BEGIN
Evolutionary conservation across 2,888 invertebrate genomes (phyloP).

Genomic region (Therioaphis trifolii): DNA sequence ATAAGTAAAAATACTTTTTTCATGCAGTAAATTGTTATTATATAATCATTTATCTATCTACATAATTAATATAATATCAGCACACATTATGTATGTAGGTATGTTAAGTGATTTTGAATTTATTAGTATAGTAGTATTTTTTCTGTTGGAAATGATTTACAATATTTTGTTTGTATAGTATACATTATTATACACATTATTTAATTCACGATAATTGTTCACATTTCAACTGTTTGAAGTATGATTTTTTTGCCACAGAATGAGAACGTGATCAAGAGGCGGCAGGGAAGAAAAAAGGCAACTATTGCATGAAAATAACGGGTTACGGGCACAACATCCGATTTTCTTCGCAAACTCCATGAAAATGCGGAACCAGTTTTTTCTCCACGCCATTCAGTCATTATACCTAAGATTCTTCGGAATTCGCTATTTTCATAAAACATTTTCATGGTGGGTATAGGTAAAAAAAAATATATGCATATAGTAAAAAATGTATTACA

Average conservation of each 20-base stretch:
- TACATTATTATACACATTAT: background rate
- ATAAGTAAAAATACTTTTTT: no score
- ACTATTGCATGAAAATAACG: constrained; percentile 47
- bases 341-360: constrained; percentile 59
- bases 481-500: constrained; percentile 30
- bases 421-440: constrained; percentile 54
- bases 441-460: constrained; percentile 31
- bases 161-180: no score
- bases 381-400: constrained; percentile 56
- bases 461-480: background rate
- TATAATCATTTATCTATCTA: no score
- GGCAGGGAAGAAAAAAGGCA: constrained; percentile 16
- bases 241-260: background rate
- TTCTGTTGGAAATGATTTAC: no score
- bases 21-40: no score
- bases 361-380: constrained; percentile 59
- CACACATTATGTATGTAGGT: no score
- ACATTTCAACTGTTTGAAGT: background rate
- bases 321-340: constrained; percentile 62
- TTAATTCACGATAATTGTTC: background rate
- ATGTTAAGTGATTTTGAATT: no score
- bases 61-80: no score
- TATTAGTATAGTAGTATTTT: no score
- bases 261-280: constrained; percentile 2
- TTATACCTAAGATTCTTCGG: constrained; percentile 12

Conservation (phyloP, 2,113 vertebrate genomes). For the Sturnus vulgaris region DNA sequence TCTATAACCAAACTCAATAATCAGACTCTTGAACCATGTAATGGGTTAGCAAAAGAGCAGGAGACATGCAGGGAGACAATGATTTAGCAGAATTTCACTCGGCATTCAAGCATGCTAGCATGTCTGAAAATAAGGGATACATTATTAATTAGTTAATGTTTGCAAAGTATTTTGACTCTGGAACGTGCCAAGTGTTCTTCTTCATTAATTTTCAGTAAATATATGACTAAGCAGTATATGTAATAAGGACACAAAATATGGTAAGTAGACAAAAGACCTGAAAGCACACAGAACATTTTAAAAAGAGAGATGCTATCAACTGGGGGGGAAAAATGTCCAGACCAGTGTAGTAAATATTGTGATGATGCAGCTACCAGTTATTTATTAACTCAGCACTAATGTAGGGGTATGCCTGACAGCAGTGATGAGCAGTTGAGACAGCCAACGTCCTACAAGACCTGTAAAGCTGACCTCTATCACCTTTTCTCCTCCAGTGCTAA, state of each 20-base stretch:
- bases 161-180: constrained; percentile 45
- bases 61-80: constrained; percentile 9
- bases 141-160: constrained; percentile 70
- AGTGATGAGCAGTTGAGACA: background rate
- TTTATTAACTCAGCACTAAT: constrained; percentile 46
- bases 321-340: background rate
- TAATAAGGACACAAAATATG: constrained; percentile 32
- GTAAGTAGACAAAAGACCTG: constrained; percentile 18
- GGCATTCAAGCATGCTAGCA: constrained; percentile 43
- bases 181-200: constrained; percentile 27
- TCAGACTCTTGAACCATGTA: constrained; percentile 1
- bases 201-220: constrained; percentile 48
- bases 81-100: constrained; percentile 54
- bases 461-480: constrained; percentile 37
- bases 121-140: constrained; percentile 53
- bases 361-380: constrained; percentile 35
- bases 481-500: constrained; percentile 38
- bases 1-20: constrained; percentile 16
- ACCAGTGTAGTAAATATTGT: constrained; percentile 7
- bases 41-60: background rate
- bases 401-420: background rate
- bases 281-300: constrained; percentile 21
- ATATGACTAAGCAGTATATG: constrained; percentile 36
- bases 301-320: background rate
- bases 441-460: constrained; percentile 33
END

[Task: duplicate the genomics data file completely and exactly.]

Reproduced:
Evolutionary conservation across 2,888 invertebrate genomes (phyloP).

Genomic region (Therioaphis trifolii): DNA sequence ATAAGTAAAAATACTTTTTTCATGCAGTAAATTGTTATTATATAATCATTTATCTATCTACATAATTAATATAATATCAGCACACATTATGTATGTAGGTATGTTAAGTGATTTTGAATTTATTAGTATAGTAGTATTTTTTCTGTTGGAAATGATTTACAATATTTTGTTTGTATAGTATACATTATTATACACATTATTTAATTCACGATAATTGTTCACATTTCAACTGTTTGAAGTATGATTTTTTTGCCACAGAATGAGAACGTGATCAAGAGGCGGCAGGGAAGAAAAAAGGCAACTATTGCATGAAAATAACGGGTTACGGGCACAACATCCGATTTTCTTCGCAAACTCCATGAAAATGCGGAACCAGTTTTTTCTCCACGCCATTCAGTCATTATACCTAAGATTCTTCGGAATTCGCTATTTTCATAAAACATTTTCATGGTGGGTATAGGTAAAAAAAAATATATGCATATAGTAAAAAATGTATTACA

Average conservation of each 20-base stretch:
- TACATTATTATACACATTAT: background rate
- ATAAGTAAAAATACTTTTTT: no score
- ACTATTGCATGAAAATAACG: constrained; percentile 47
- bases 341-360: constrained; percentile 59
- bases 481-500: constrained; percentile 30
- bases 421-440: constrained; percentile 54
- bases 441-460: constrained; percentile 31
- bases 161-180: no score
- bases 381-400: constrained; percentile 56
- bases 461-480: background rate
- TATAATCATTTATCTATCTA: no score
- GGCAGGGAAGAAAAAAGGCA: constrained; percentile 16
- bases 241-260: background rate
- TTCTGTTGGAAATGATTTAC: no score
- bases 21-40: no score
- bases 361-380: constrained; percentile 59
- CACACATTATGTATGTAGGT: no score
- ACATTTCAACTGTTTGAAGT: background rate
- bases 321-340: constrained; percentile 62
- TTAATTCACGATAATTGTTC: background rate
- ATGTTAAGTGATTTTGAATT: no score
- bases 61-80: no score
- TATTAGTATAGTAGTATTTT: no score
- bases 261-280: constrained; percentile 2
- TTATACCTAAGATTCTTCGG: constrained; percentile 12

Conservation (phyloP, 2,113 vertebrate genomes). For the Sturnus vulgaris region DNA sequence TCTATAACCAAACTCAATAATCAGACTCTTGAACCATGTAATGGGTTAGCAAAAGAGCAGGAGACATGCAGGGAGACAATGATTTAGCAGAATTTCACTCGGCATTCAAGCATGCTAGCATGTCTGAAAATAAGGGATACATTATTAATTAGTTAATGTTTGCAAAGTATTTTGACTCTGGAACGTGCCAAGTGTTCTTCTTCATTAATTTTCAGTAAATATATGACTAAGCAGTATATGTAATAAGGACACAAAATATGGTAAGTAGACAAAAGACCTGAAAGCACACAGAACATTTTAAAAAGAGAGATGCTATCAACTGGGGGGGAAAAATGTCCAGACCAGTGTAGTAAATATTGTGATGATGCAGCTACCAGTTATTTATTAACTCAGCACTAATGTAGGGGTATGCCTGACAGCAGTGATGAGCAGTTGAGACAGCCAACGTCCTACAAGACCTGTAAAGCTGACCTCTATCACCTTTTCTCCTCCAGTGCTAA, state of each 20-base stretch:
- bases 161-180: constrained; percentile 45
- bases 61-80: constrained; percentile 9
- bases 141-160: constrained; percentile 70
- AGTGATGAGCAGTTGAGACA: background rate
- TTTATTAACTCAGCACTAAT: constrained; percentile 46
- bases 321-340: background rate
- TAATAAGGACACAAAATATG: constrained; percentile 32
- GTAAGTAGACAAAAGACCTG: constrained; percentile 18
- GGCATTCAAGCATGCTAGCA: constrained; percentile 43
- bases 181-200: constrained; percentile 27
- TCAGACTCTTGAACCATGTA: constrained; percentile 1
- bases 201-220: constrained; percentile 48
- bases 81-100: constrained; percentile 54
- bases 461-480: constrained; percentile 37
- bases 121-140: constrained; percentile 53
- bases 361-380: constrained; percentile 35
- bases 481-500: constrained; percentile 38
- bases 1-20: constrained; percentile 16
- ACCAGTGTAGTAAATATTGT: constrained; percentile 7
- bases 41-60: background rate
- bases 401-420: background rate
- bases 281-300: constrained; percentile 21
- ATATGACTAAGCAGTATATG: constrained; percentile 36
- bases 301-320: background rate
- bases 441-460: constrained; percentile 33